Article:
Political involvement is conceptualized as an orientation toward a political situation that distinguishes qualitative differences in message processing. This stands in contrast to traditional conceptions of political involvement, which describe deep-seated individual traits that differ little over time. Three categories of situational political involvement are proposed (active involvement, passive involvement, and uninvolved) and accompanying communication patters are examined with a 52-item Q sample during the 1994 California gubernatorial campaign. The actively involved category indicated different communication behaviors than the passively involved - and especially the uninvolved. The most important behaviour distinguishing the actively involved was interpersonal communication - talking about politics.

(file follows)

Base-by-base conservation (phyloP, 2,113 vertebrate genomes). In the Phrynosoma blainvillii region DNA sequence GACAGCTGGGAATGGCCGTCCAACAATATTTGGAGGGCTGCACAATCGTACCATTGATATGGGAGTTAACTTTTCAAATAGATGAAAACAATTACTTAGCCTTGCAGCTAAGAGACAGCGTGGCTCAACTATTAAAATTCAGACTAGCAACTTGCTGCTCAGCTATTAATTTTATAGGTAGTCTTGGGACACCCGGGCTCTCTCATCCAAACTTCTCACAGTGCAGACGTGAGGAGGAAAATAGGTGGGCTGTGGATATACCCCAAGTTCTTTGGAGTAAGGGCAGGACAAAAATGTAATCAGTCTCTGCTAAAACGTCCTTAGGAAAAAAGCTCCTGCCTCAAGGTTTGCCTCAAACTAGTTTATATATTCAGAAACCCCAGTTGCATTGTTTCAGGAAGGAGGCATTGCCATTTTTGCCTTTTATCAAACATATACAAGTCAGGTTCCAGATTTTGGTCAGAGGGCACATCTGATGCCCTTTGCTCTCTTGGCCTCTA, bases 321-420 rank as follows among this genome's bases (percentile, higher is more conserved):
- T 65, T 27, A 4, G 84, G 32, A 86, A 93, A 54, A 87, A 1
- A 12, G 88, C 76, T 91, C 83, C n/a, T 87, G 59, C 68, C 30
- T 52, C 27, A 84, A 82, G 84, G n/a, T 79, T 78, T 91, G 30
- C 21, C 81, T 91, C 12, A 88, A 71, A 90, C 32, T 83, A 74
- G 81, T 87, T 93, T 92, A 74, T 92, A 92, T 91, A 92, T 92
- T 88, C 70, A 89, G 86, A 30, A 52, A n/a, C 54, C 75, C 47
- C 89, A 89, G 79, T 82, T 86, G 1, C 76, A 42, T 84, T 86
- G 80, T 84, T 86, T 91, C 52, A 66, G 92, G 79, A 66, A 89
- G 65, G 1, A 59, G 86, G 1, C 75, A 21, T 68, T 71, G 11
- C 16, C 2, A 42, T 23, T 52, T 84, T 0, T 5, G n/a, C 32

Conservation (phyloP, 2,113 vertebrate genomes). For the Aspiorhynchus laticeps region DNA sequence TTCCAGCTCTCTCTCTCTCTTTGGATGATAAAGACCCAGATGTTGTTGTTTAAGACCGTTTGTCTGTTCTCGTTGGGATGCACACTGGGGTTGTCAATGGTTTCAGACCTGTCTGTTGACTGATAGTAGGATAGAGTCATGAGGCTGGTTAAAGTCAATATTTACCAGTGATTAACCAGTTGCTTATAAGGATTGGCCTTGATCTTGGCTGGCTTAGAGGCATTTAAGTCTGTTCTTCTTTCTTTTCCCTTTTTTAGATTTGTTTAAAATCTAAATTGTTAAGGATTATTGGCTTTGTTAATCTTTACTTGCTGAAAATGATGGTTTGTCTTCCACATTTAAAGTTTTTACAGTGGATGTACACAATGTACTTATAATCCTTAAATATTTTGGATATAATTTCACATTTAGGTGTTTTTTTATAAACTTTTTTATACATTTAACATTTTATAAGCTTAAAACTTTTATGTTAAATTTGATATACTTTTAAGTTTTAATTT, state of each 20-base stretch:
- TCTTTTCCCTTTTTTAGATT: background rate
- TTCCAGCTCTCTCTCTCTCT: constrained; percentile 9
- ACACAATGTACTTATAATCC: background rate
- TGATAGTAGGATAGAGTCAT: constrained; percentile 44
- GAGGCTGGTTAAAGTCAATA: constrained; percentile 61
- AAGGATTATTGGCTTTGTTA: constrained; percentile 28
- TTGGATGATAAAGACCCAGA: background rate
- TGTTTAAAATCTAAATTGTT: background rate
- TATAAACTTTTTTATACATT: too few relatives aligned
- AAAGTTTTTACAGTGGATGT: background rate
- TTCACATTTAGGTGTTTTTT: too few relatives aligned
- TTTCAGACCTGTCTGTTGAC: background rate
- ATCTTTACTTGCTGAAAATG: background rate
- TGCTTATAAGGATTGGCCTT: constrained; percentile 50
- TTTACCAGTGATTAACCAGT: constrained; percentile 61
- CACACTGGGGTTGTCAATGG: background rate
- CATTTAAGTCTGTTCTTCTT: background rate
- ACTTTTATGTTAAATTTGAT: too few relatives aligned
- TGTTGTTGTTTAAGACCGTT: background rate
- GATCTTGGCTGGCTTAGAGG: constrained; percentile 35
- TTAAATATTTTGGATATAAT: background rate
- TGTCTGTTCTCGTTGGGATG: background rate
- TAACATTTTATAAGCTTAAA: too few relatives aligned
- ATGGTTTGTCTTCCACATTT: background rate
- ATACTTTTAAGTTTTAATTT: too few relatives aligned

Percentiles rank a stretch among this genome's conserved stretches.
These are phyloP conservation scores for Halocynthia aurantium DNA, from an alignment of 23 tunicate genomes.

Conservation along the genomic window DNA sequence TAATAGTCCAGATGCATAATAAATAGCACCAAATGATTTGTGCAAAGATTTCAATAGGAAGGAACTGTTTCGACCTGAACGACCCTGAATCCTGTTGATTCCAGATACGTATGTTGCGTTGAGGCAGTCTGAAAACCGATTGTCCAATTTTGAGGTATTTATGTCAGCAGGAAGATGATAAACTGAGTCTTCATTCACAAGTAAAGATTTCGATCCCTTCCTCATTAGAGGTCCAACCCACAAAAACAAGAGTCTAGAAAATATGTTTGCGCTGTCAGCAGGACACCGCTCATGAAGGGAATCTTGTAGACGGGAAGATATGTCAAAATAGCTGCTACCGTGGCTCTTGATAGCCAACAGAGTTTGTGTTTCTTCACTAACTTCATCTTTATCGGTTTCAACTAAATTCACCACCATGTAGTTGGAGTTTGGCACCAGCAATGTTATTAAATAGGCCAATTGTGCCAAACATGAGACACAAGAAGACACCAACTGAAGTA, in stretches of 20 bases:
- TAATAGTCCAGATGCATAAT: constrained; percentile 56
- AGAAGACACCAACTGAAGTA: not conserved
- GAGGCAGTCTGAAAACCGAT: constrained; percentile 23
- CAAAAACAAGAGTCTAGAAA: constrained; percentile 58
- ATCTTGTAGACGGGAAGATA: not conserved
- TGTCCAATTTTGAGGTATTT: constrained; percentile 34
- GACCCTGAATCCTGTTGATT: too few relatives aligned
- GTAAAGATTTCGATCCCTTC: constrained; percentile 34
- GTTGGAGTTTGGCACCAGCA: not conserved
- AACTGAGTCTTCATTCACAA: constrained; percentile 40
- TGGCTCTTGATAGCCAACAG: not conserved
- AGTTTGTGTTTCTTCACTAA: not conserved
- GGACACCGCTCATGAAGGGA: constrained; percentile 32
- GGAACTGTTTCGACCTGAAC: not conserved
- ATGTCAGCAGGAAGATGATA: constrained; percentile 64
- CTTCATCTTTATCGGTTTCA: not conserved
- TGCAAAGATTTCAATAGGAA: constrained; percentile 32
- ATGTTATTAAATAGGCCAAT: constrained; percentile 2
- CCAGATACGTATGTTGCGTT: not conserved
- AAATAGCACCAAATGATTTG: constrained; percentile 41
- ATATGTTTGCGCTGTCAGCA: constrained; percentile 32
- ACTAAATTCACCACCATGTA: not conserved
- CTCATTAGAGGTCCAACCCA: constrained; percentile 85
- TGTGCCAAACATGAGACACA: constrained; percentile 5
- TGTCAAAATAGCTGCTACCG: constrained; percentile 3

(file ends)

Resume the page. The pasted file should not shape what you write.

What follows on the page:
Additional Metadata
Persistent URL dx.doi.org/10.15133/j.os.1997.008
Journal Operant Subjectivity
Citation
Stacey F. Kaniham, & Dennis F. Kinsey. (1997). Political Involvement: Characteristics and Categories. Operant Subjectivity, 20(3/4), 97–116. doi:10.15133/j.os.1997.008